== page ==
FAA Approves Rocket Lab for Further Launches After Rocket Launch Anomaly

16th Jun 2021
FAA Approves Rocket Lab for Further Launches After Rocket Launch Anomaly

The Federal Aviation Administration allows Rocket Lab to conduct further launches three weeks after its latest rocket launch anomaly that resulted in losing the client’s payload. Even though technically, the company’s launch license was never suspended, the FAA called for a rigorous anomaly investigation.

Rocket Lab Investigation of Latest Rocket Launch Anomaly

According to Peter Beck, Rocket Lab founder and CEO, their Electron carrier has a long success history, so when the rocket launch anomaly occurred, the team understood that they would have to analyse something very complex. Right now, the team is working on detailed fault analysis and hopes to submit a full review in the coming weeks.

Mr. Beck adds that the company managed to replicate the rocket launch anomaly and found that it depends on several in-flight conditions. The initial failure happened on 15th May, during Rocket Lab’s 20th mission since 2017. The rocket lifted off successfully, ignited the first stage, and separated the second one. However, a few seconds later, the second-stage engine experienced an anomaly and carried out a safety shutdown.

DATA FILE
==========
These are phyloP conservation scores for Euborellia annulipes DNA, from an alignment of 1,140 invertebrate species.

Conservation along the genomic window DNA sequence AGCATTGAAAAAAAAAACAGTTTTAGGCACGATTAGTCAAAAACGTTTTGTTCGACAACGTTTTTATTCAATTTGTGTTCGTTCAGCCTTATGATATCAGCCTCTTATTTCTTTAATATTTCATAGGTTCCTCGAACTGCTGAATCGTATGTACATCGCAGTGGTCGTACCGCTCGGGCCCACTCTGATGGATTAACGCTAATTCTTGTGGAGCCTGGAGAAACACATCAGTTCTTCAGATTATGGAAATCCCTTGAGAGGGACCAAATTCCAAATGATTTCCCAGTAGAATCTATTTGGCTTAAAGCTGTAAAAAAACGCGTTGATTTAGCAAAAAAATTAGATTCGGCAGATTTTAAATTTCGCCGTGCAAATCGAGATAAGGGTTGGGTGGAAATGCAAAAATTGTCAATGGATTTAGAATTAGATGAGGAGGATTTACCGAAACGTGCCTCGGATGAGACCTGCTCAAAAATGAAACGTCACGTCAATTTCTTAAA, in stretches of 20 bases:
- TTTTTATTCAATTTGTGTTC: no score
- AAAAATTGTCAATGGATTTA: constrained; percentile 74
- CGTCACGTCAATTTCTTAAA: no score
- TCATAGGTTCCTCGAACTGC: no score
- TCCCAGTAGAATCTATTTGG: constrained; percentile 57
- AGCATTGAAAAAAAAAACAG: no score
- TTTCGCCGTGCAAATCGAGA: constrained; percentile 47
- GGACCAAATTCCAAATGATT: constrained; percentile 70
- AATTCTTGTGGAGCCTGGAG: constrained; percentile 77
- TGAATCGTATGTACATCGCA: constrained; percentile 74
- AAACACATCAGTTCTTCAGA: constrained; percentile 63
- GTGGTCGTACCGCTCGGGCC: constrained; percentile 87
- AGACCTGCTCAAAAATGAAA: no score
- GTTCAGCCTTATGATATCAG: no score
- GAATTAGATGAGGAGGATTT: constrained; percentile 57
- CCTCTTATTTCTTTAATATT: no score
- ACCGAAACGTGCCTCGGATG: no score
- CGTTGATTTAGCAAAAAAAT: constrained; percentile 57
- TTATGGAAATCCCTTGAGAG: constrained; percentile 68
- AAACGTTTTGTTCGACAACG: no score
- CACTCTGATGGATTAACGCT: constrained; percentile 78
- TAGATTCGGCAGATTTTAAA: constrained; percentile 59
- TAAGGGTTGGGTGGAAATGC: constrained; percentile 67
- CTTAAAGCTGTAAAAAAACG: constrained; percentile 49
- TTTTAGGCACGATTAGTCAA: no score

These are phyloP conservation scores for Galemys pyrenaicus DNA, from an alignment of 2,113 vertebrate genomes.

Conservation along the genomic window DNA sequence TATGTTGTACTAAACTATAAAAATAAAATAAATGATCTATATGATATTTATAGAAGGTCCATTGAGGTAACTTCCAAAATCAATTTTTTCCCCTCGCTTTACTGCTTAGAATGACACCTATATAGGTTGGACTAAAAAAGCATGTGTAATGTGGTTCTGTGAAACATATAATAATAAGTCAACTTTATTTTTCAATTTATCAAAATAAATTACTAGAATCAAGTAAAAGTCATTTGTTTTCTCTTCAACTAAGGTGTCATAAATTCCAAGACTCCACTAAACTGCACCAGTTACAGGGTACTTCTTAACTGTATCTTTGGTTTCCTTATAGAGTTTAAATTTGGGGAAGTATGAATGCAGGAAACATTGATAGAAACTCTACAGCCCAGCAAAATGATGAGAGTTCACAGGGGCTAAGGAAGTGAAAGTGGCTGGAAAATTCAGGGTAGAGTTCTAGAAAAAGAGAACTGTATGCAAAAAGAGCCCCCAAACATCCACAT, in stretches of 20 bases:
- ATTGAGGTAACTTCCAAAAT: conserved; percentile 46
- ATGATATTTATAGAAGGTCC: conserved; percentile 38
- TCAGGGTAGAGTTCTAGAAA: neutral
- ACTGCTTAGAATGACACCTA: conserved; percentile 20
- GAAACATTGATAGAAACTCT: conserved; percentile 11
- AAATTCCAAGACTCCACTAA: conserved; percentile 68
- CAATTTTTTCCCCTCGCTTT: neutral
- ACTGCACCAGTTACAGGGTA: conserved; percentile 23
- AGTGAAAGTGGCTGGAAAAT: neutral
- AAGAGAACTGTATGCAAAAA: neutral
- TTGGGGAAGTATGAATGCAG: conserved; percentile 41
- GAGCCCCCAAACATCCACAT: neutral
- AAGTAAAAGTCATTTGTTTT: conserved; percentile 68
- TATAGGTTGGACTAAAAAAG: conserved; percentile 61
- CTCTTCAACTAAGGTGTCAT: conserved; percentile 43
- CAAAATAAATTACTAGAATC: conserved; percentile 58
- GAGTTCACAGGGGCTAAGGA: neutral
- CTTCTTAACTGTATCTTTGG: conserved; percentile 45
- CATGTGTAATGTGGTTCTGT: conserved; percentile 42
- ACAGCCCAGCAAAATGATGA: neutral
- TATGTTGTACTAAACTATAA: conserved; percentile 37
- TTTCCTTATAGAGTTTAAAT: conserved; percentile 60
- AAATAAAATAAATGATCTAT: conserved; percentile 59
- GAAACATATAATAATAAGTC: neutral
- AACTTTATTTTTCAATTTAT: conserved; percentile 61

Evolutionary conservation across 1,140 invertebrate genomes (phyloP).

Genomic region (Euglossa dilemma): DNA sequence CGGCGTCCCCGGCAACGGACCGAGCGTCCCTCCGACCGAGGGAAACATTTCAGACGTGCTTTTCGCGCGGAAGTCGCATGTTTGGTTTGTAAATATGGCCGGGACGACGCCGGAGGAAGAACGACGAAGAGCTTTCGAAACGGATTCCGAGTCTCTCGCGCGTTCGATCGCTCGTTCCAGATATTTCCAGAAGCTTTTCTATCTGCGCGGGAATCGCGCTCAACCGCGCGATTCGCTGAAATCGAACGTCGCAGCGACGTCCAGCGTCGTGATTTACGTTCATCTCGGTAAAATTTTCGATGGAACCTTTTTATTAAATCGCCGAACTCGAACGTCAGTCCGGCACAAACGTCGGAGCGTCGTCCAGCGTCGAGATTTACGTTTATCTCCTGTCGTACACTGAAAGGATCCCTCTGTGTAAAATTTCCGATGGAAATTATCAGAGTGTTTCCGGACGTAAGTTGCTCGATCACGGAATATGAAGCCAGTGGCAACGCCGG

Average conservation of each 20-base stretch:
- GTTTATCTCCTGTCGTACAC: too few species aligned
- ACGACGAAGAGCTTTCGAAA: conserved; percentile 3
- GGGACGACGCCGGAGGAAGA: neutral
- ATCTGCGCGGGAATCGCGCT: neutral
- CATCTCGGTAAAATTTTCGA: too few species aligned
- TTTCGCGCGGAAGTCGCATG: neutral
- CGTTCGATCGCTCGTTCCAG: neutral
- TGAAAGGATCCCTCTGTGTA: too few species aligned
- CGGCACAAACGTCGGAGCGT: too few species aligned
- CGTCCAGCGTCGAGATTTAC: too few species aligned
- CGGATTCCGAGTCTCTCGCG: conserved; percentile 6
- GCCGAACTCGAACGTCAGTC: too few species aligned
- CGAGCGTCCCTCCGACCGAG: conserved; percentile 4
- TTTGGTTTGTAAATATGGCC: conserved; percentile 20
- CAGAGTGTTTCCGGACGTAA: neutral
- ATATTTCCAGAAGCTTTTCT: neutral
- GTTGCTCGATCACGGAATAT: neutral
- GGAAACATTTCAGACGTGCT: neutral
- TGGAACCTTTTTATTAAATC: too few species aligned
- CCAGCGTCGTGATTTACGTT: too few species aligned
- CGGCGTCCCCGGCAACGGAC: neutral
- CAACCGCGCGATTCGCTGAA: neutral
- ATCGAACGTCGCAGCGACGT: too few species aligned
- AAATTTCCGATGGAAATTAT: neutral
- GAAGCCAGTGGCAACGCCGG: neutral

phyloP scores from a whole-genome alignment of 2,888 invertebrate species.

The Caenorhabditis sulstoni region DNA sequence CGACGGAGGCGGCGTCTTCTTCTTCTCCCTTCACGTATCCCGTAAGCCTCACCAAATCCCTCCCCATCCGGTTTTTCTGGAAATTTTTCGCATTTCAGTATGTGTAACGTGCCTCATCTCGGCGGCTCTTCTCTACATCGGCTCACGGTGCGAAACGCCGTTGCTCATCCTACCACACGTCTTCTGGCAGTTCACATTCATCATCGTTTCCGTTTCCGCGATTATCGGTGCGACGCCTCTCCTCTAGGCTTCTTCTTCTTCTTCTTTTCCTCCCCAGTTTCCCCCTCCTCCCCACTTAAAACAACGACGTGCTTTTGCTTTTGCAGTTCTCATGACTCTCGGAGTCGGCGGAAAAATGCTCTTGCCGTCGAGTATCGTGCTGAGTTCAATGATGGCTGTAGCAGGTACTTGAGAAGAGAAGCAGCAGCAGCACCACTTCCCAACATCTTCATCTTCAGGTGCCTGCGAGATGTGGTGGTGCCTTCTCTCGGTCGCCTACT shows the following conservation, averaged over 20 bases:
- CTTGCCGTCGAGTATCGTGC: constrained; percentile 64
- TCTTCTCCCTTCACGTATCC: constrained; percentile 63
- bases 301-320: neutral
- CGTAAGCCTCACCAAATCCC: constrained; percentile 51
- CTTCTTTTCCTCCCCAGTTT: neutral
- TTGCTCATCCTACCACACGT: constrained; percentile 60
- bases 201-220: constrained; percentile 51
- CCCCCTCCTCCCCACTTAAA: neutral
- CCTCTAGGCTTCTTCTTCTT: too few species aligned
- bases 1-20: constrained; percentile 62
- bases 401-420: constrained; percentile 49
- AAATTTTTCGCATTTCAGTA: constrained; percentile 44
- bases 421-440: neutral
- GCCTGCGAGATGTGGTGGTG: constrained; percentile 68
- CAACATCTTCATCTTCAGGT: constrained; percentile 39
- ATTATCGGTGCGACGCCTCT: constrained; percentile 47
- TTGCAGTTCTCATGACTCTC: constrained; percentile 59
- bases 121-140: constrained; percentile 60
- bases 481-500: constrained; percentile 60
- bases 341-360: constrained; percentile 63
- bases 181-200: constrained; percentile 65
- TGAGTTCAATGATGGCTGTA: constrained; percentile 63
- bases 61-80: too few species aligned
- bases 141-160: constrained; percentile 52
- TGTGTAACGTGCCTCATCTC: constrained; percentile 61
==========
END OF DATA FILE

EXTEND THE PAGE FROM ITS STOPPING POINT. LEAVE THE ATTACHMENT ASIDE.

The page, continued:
Rocket Lab retrieved its first rocket stage and discovered that it performed flawlessly during the flight. Additional rocket launch tests proved that the anomaly had nothing to do with Electron’s first stage. Right now, the company plans to re-fly first-stage components on future missions. This year, Rocket Lab should also conduct the third recovery mission for its reusable Electron carrier.

Rocket Lab & Electron Success Rate so Far

Before its latest rocket launch anomaly, Electron carried out 17 successful orbital missions. To date, the company has already deployed over a hundred satellites into calculated orbits, and Electron remains the fourth most frequently launched rocket in the world. Given the company’s previous success history, we can assume that the Rocket Lab Electron rocket launch anomaly will soon be addressed.

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